Articles

Now Celebrating 50 Years of PCV Publishing!

Carissa Sutter, 126

This year, Peace Corps Thailand Magazine is celebrating more than 50 years of PCV publishing in Thailand. Our little publication has gone through many changes over the past half century, and in honor of our golden anniversary we are sharing some of our committee’s history.
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50 years ago, PCV Brad Martin from Group 11 decided to create a “grab-bag of fiction, poetry, creative non-fiction, and art”; a publication to share with his co-PCVs that focused on their time in Thailand and provided a pre-Netflix escape from stress. This first iteration of our literary voice was dubbed Klong, or canal; traditionally used in Thailand as a means to transport goods and/or communication.

After Klong, there was The Return of the Klong, Pakok2 Magazine, Hey You!, Sticky Rice (nearly renamed The Kwai in 1986, to the horror of PC staff), and Peace Corps Thailand Magazine. There are also rumors of a newsletter which was sent out in 1963 – a nameless mailing which may have offered humorous feature articles and jokes. No RPCV can find evidence of this publication, so we do not claim official creation until 1966.

02_76 Klong publication stopped by 1969, and PCVs began publishing again in 1976 when Hey You!  was produced simultaneously with the newly formed Advisory Council of Thailand (ACT) / Volunteer Advisory Council (VAC)[1]. Howard Statement (Group 51) was the Chairperson of ACT and the editor in chief of Hey You! Instead of a journal, it was a newsletter of announcements, meeting minutes, articles, and Volunteer gossip. There were (surprisingly frequent) wedding announcements, sometimes between Volunteers and their counterparts, classified ads for items and apartment rentals in Bangkok, and even restaurant reviews. The main contributions came from ACT, who had the stated mission of facilitating group participation and Volunteer involvement. Hey You! was typed on stencils and folded for mailing by the advisory council, while the Peace Corps staff printed the addresses on the envelopes and paid for postage.

 In 1977 Dewey Weaver (Group 58) changed the name to Sticky Rice to give the publication a title more representative of Thailand. It was published on a Gestetner mimeograph machine on Foolscap 8″ x 12″ paper, which was rolled into a tube and sent through the Thai mail system. There were some familiar publication objectives: allowing Volunteers a space toIMG_20150730_155101 share information about their cultural experiences, both in their villages and during their travels; educating volunteers on Thai architecture, religion, rituals, food, clothing, language, crafts, myths and music; announcements about internal and external meetings as well as classifieds and opinion articles.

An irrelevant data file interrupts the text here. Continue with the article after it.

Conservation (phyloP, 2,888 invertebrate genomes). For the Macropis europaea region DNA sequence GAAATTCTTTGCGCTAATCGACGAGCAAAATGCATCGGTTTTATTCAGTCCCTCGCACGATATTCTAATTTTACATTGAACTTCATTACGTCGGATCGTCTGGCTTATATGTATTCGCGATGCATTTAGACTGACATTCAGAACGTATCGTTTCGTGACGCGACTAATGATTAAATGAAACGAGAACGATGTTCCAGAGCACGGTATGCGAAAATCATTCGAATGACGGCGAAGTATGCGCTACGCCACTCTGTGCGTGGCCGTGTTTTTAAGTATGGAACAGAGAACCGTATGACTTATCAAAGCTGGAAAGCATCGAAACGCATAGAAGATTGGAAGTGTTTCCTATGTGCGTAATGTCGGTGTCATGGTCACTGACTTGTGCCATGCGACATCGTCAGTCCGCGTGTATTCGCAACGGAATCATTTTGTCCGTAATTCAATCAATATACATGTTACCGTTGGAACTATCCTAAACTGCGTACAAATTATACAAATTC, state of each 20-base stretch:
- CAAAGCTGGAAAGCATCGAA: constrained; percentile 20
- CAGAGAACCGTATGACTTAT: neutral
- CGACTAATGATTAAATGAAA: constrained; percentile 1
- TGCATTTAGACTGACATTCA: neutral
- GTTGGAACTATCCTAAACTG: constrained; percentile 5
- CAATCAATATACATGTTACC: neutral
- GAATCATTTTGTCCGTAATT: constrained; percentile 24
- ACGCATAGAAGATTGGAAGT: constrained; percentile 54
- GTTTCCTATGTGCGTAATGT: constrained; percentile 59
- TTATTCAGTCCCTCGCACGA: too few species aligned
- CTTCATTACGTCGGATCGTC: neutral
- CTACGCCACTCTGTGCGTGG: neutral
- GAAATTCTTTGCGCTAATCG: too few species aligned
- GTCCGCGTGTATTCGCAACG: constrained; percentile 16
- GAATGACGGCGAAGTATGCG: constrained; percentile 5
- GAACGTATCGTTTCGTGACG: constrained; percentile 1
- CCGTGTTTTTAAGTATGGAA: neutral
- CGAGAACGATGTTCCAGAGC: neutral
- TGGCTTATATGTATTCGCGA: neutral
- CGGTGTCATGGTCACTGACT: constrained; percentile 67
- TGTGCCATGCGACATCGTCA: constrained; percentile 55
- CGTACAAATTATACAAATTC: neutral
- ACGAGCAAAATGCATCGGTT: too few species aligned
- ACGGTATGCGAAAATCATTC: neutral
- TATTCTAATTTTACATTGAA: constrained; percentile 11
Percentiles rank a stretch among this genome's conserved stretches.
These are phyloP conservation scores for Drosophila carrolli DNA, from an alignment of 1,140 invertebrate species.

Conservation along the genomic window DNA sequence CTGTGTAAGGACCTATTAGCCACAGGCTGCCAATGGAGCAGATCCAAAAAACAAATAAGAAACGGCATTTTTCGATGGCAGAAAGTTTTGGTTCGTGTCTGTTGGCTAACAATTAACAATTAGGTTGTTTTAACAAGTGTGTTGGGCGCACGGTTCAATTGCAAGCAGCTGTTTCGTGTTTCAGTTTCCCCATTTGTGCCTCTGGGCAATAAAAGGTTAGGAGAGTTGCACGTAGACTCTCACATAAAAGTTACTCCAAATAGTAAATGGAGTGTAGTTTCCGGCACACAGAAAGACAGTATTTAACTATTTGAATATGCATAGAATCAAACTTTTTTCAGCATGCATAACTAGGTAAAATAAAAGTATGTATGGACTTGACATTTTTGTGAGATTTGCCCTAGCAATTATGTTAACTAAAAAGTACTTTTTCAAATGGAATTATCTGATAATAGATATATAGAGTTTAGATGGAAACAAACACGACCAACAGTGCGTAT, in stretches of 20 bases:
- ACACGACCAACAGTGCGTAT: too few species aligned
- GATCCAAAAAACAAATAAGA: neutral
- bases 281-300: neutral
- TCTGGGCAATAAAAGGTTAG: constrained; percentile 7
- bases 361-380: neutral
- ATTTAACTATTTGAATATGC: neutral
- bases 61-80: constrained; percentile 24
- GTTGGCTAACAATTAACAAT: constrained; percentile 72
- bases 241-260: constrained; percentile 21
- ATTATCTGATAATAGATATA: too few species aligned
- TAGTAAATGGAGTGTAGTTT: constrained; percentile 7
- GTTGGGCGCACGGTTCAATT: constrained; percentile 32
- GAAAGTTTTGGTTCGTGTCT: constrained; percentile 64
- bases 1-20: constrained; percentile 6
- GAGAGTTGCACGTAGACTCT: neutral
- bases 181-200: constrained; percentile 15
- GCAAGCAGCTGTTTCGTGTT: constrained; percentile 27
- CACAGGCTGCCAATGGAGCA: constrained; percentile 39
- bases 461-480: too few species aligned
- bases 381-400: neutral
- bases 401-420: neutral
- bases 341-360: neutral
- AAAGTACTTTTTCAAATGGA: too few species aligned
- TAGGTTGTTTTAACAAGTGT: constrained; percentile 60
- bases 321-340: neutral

In the mid-1980s there was an effort to change the title of the newsletter to “The Kwai,” but the ajaans shot down the request because of its lingual proximity to a commonly used Thai profanity. At that time the newsletter remained a quarterly, and the publication would continue to be issued in the same manner for 05_11another thirty years. By the 1990s the issues were created using a copy machine, and included articles and comics to make fun of Volunteers and staff alike. There are still Sticky Rice “books” from the 90s sitting in storage at the Peace Corps office in Bangkok, but most of our older issues were lost. Someday, we hope to make all the previous Sticky Rice issues available online.

Sometime in the past 15 years, the newsletter became an online PDF which was emailed to Volunteers. For the first time in its history, the publication was in-color and provided vivid pictures of PCVs in the field. This was a big change and totally revolutionized the way information was presented.

But the biggest change was in 2015 when the newsletter transitioned online and became Peace Corps Thailand Magazine. We still carry the nickname Sticky Rice, because having nicknames is a way of life in Thailand. Peace Corps Headquarters has informed our staff that they believe we are the FIRST online magazine produced by a PCV committee – in the world. We have spearheaded a new medium for Third Goal expression as a PCV publication committee, and we are doing our best to set high standards for our peers.

Our publication has documented the experiences of five decades of Volunteers in Thailand, and we look forward to many more generations of PCVs using our outlet to share their voices with the world.

 


 

*Thanks to Carolyn Nickels-Cox for providing all of this information to our committee!

**The RPCVs are listed as being from “Group #”, but the traditional way of writing group numbers was “Thai #”. This has been adjusted to prevent confusion of active PCVs.

*** A more detailed history is provided on the internal group Wiki, attached to the PCTM committee page.

[1] The committee was named Advisory Committee, Thailand at first, but then there was some interchange of the title when a volunteer found a longer-existing Malaysian Peace Corps Advisory Committee that was named Volunteer Advisory Committee. The titles/acronyms became used interchangeably for a while.

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